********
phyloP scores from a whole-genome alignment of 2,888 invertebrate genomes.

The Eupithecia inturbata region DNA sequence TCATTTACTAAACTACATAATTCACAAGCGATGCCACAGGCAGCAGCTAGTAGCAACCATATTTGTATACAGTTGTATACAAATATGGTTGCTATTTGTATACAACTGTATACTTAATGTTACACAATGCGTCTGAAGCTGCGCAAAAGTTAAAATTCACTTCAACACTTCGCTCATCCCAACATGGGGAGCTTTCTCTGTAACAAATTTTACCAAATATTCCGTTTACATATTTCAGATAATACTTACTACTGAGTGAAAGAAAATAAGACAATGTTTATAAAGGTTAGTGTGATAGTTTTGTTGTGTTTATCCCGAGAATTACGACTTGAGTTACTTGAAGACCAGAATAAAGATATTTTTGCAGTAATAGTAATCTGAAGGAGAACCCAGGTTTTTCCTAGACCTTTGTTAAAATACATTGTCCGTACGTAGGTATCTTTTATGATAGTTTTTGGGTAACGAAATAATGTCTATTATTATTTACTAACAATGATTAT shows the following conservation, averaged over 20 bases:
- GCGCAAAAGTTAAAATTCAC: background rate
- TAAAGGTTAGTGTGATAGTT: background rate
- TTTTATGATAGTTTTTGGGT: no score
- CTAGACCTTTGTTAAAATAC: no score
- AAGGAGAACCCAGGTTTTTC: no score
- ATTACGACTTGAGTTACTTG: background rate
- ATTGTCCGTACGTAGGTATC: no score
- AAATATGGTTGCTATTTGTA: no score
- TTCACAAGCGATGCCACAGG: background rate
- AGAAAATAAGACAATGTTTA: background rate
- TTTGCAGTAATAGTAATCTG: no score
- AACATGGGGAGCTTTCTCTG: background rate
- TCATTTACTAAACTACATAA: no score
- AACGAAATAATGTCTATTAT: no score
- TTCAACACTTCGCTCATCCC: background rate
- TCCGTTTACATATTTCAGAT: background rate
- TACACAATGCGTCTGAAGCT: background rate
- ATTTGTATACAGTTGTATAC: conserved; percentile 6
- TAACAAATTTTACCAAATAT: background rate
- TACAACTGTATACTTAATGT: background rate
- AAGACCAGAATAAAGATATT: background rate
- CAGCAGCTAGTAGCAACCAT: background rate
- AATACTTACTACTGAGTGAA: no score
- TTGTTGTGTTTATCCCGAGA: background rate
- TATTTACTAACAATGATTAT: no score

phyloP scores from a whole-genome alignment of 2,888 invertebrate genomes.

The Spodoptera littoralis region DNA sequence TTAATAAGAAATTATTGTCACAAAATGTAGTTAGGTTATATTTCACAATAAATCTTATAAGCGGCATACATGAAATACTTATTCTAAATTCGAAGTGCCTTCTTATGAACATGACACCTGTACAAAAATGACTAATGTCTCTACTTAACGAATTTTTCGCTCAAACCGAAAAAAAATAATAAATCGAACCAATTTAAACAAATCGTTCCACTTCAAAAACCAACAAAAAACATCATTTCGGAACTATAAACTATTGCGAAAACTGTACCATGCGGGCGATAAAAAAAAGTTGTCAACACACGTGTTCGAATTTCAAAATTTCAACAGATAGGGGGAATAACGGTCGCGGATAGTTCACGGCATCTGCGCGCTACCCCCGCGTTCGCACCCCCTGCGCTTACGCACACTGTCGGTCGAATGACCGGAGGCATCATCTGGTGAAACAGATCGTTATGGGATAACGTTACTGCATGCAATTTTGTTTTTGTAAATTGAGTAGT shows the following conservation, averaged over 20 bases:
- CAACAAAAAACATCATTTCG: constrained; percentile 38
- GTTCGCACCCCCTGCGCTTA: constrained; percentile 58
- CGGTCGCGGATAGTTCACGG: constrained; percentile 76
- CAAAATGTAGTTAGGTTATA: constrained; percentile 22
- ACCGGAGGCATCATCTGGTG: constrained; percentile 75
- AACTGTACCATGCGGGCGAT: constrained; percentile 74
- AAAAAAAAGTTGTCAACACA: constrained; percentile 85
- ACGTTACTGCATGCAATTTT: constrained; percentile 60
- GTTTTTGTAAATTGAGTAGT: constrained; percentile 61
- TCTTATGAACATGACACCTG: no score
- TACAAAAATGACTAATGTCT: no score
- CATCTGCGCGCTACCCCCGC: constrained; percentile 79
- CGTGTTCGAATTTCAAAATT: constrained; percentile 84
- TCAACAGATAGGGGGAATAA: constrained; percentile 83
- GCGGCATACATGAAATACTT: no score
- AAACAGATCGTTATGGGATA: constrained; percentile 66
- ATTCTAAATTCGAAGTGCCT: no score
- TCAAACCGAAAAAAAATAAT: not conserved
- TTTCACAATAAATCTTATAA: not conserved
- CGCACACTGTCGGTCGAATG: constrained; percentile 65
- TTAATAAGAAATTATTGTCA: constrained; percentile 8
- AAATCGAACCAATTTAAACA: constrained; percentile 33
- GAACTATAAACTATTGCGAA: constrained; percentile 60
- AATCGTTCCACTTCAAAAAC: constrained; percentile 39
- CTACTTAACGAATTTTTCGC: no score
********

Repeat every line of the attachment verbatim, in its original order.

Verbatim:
phyloP scores from a whole-genome alignment of 2,888 invertebrate genomes.

The Eupithecia inturbata region DNA sequence TCATTTACTAAACTACATAATTCACAAGCGATGCCACAGGCAGCAGCTAGTAGCAACCATATTTGTATACAGTTGTATACAAATATGGTTGCTATTTGTATACAACTGTATACTTAATGTTACACAATGCGTCTGAAGCTGCGCAAAAGTTAAAATTCACTTCAACACTTCGCTCATCCCAACATGGGGAGCTTTCTCTGTAACAAATTTTACCAAATATTCCGTTTACATATTTCAGATAATACTTACTACTGAGTGAAAGAAAATAAGACAATGTTTATAAAGGTTAGTGTGATAGTTTTGTTGTGTTTATCCCGAGAATTACGACTTGAGTTACTTGAAGACCAGAATAAAGATATTTTTGCAGTAATAGTAATCTGAAGGAGAACCCAGGTTTTTCCTAGACCTTTGTTAAAATACATTGTCCGTACGTAGGTATCTTTTATGATAGTTTTTGGGTAACGAAATAATGTCTATTATTATTTACTAACAATGATTAT shows the following conservation, averaged over 20 bases:
- GCGCAAAAGTTAAAATTCAC: background rate
- TAAAGGTTAGTGTGATAGTT: background rate
- TTTTATGATAGTTTTTGGGT: no score
- CTAGACCTTTGTTAAAATAC: no score
- AAGGAGAACCCAGGTTTTTC: no score
- ATTACGACTTGAGTTACTTG: background rate
- ATTGTCCGTACGTAGGTATC: no score
- AAATATGGTTGCTATTTGTA: no score
- TTCACAAGCGATGCCACAGG: background rate
- AGAAAATAAGACAATGTTTA: background rate
- TTTGCAGTAATAGTAATCTG: no score
- AACATGGGGAGCTTTCTCTG: background rate
- TCATTTACTAAACTACATAA: no score
- AACGAAATAATGTCTATTAT: no score
- TTCAACACTTCGCTCATCCC: background rate
- TCCGTTTACATATTTCAGAT: background rate
- TACACAATGCGTCTGAAGCT: background rate
- ATTTGTATACAGTTGTATAC: conserved; percentile 6
- TAACAAATTTTACCAAATAT: background rate
- TACAACTGTATACTTAATGT: background rate
- AAGACCAGAATAAAGATATT: background rate
- CAGCAGCTAGTAGCAACCAT: background rate
- AATACTTACTACTGAGTGAA: no score
- TTGTTGTGTTTATCCCGAGA: background rate
- TATTTACTAACAATGATTAT: no score

phyloP scores from a whole-genome alignment of 2,888 invertebrate genomes.

The Spodoptera littoralis region DNA sequence TTAATAAGAAATTATTGTCACAAAATGTAGTTAGGTTATATTTCACAATAAATCTTATAAGCGGCATACATGAAATACTTATTCTAAATTCGAAGTGCCTTCTTATGAACATGACACCTGTACAAAAATGACTAATGTCTCTACTTAACGAATTTTTCGCTCAAACCGAAAAAAAATAATAAATCGAACCAATTTAAACAAATCGTTCCACTTCAAAAACCAACAAAAAACATCATTTCGGAACTATAAACTATTGCGAAAACTGTACCATGCGGGCGATAAAAAAAAGTTGTCAACACACGTGTTCGAATTTCAAAATTTCAACAGATAGGGGGAATAACGGTCGCGGATAGTTCACGGCATCTGCGCGCTACCCCCGCGTTCGCACCCCCTGCGCTTACGCACACTGTCGGTCGAATGACCGGAGGCATCATCTGGTGAAACAGATCGTTATGGGATAACGTTACTGCATGCAATTTTGTTTTTGTAAATTGAGTAGT shows the following conservation, averaged over 20 bases:
- CAACAAAAAACATCATTTCG: constrained; percentile 38
- GTTCGCACCCCCTGCGCTTA: constrained; percentile 58
- CGGTCGCGGATAGTTCACGG: constrained; percentile 76
- CAAAATGTAGTTAGGTTATA: constrained; percentile 22
- ACCGGAGGCATCATCTGGTG: constrained; percentile 75
- AACTGTACCATGCGGGCGAT: constrained; percentile 74
- AAAAAAAAGTTGTCAACACA: constrained; percentile 85
- ACGTTACTGCATGCAATTTT: constrained; percentile 60
- GTTTTTGTAAATTGAGTAGT: constrained; percentile 61
- TCTTATGAACATGACACCTG: no score
- TACAAAAATGACTAATGTCT: no score
- CATCTGCGCGCTACCCCCGC: constrained; percentile 79
- CGTGTTCGAATTTCAAAATT: constrained; percentile 84
- TCAACAGATAGGGGGAATAA: constrained; percentile 83
- GCGGCATACATGAAATACTT: no score
- AAACAGATCGTTATGGGATA: constrained; percentile 66
- ATTCTAAATTCGAAGTGCCT: no score
- TCAAACCGAAAAAAAATAAT: not conserved
- TTTCACAATAAATCTTATAA: not conserved
- CGCACACTGTCGGTCGAATG: constrained; percentile 65
- TTAATAAGAAATTATTGTCA: constrained; percentile 8
- AAATCGAACCAATTTAAACA: constrained; percentile 33
- GAACTATAAACTATTGCGAA: constrained; percentile 60
- AATCGTTCCACTTCAAAAAC: constrained; percentile 39
- CTACTTAACGAATTTTTCGC: no score